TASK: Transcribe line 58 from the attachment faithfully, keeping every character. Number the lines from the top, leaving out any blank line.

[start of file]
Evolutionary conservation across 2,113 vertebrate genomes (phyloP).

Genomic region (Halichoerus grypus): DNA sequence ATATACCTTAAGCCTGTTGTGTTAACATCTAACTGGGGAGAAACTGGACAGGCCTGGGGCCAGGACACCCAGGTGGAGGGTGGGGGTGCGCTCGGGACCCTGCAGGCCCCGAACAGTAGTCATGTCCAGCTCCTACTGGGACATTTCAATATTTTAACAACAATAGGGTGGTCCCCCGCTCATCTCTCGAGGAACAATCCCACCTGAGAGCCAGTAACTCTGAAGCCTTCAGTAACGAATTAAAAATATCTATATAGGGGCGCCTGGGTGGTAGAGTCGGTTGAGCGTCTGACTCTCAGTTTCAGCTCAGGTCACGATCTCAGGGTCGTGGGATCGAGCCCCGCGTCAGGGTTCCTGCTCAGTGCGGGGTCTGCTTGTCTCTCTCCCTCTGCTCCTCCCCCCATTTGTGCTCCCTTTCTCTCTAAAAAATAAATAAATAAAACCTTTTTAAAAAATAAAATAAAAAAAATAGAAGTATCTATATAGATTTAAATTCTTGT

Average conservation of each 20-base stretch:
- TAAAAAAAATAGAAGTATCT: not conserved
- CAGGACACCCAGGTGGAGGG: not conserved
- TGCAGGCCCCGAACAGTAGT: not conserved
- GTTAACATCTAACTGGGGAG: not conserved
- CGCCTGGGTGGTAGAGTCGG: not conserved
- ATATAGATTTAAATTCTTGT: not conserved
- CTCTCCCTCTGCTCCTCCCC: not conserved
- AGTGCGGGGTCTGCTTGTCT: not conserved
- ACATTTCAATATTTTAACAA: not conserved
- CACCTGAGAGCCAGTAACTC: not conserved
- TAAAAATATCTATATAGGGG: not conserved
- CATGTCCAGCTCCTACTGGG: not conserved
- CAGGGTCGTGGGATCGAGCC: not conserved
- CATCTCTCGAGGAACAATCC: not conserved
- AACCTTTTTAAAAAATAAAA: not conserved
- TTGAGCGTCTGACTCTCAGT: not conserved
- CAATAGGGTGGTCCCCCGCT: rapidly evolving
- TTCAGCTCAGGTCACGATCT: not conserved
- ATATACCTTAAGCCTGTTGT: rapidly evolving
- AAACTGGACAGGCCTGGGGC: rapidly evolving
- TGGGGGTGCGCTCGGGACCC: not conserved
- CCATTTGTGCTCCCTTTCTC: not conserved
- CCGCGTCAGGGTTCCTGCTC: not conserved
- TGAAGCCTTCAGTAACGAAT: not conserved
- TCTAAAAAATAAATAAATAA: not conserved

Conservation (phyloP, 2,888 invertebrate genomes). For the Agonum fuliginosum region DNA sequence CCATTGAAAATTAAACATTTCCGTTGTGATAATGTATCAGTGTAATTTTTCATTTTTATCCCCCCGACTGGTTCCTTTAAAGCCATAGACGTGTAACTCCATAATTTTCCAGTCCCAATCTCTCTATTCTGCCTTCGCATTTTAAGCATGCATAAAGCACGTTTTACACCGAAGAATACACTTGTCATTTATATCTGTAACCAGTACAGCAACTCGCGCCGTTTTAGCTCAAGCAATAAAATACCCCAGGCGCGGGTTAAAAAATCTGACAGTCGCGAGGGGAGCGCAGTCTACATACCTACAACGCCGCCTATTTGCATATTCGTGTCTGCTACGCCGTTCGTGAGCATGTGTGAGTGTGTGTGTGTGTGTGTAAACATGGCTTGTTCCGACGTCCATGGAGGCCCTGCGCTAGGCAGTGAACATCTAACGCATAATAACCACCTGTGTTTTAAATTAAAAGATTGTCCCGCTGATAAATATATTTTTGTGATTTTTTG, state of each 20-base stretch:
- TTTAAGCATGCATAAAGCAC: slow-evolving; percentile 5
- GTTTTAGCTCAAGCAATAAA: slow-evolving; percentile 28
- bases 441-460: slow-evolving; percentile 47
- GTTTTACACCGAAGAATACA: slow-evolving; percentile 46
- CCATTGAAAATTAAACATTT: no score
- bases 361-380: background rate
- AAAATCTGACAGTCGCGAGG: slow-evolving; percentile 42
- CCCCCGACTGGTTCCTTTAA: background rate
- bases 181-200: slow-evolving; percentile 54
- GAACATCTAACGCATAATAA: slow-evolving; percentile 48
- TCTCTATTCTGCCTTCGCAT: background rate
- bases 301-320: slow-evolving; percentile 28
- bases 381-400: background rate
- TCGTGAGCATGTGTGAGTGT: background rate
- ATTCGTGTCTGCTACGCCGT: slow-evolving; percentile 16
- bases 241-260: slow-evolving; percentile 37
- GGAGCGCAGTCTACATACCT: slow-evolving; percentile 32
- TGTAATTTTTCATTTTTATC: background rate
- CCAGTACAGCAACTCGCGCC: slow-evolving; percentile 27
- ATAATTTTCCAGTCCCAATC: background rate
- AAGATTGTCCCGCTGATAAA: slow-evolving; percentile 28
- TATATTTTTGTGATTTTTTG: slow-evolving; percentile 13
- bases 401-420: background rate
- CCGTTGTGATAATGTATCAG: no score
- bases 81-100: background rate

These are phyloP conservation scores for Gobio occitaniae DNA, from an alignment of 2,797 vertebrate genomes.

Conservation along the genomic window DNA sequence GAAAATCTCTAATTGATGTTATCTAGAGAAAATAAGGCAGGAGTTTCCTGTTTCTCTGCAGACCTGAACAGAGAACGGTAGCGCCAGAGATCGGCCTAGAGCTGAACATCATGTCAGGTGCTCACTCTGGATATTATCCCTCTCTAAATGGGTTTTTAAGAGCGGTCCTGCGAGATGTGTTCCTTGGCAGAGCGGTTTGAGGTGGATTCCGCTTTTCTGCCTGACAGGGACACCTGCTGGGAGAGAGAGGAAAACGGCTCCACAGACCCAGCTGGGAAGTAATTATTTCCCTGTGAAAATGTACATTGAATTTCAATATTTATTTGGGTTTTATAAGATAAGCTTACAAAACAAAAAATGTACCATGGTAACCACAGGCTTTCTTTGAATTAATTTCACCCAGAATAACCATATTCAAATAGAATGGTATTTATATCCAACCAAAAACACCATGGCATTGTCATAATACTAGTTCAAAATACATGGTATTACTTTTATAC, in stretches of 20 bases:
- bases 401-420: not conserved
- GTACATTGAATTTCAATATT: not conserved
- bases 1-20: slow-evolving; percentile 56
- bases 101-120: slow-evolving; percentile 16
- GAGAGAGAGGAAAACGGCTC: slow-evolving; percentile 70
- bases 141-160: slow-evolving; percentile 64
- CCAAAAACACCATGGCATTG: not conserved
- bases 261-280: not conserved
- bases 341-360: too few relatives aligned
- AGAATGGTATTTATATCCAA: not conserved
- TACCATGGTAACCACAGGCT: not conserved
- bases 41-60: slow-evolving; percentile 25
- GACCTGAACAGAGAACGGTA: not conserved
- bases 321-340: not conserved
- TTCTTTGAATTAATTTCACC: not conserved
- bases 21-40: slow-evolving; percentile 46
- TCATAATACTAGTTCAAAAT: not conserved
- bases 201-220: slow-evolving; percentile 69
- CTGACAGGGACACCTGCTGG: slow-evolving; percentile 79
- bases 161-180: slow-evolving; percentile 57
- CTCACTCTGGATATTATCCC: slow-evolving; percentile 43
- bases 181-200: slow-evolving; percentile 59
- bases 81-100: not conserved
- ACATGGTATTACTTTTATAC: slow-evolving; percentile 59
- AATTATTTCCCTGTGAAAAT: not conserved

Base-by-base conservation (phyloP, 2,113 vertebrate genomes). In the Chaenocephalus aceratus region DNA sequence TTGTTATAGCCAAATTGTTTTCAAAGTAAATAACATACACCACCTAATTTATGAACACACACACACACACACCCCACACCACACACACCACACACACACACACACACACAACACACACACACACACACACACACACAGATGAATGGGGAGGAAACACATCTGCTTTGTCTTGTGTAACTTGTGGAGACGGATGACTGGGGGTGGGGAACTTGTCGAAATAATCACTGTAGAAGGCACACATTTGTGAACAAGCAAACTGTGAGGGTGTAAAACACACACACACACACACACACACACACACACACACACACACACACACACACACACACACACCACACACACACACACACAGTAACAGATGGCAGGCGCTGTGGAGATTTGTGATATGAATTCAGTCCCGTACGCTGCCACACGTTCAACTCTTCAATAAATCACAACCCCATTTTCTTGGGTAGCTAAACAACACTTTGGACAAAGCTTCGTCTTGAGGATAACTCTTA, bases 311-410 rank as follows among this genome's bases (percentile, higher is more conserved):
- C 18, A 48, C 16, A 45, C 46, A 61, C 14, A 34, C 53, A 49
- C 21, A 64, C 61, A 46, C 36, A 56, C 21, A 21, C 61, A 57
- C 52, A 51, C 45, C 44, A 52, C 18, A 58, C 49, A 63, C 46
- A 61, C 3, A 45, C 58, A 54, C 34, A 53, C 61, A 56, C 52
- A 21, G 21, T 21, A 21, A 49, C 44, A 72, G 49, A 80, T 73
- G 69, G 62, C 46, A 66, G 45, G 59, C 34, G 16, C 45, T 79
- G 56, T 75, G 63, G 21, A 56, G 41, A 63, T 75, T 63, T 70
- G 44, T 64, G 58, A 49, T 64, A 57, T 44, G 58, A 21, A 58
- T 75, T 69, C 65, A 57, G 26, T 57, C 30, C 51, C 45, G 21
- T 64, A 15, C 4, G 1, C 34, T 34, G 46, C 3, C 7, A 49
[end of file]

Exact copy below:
- GTACATTGAATTTCAATATT: not conserved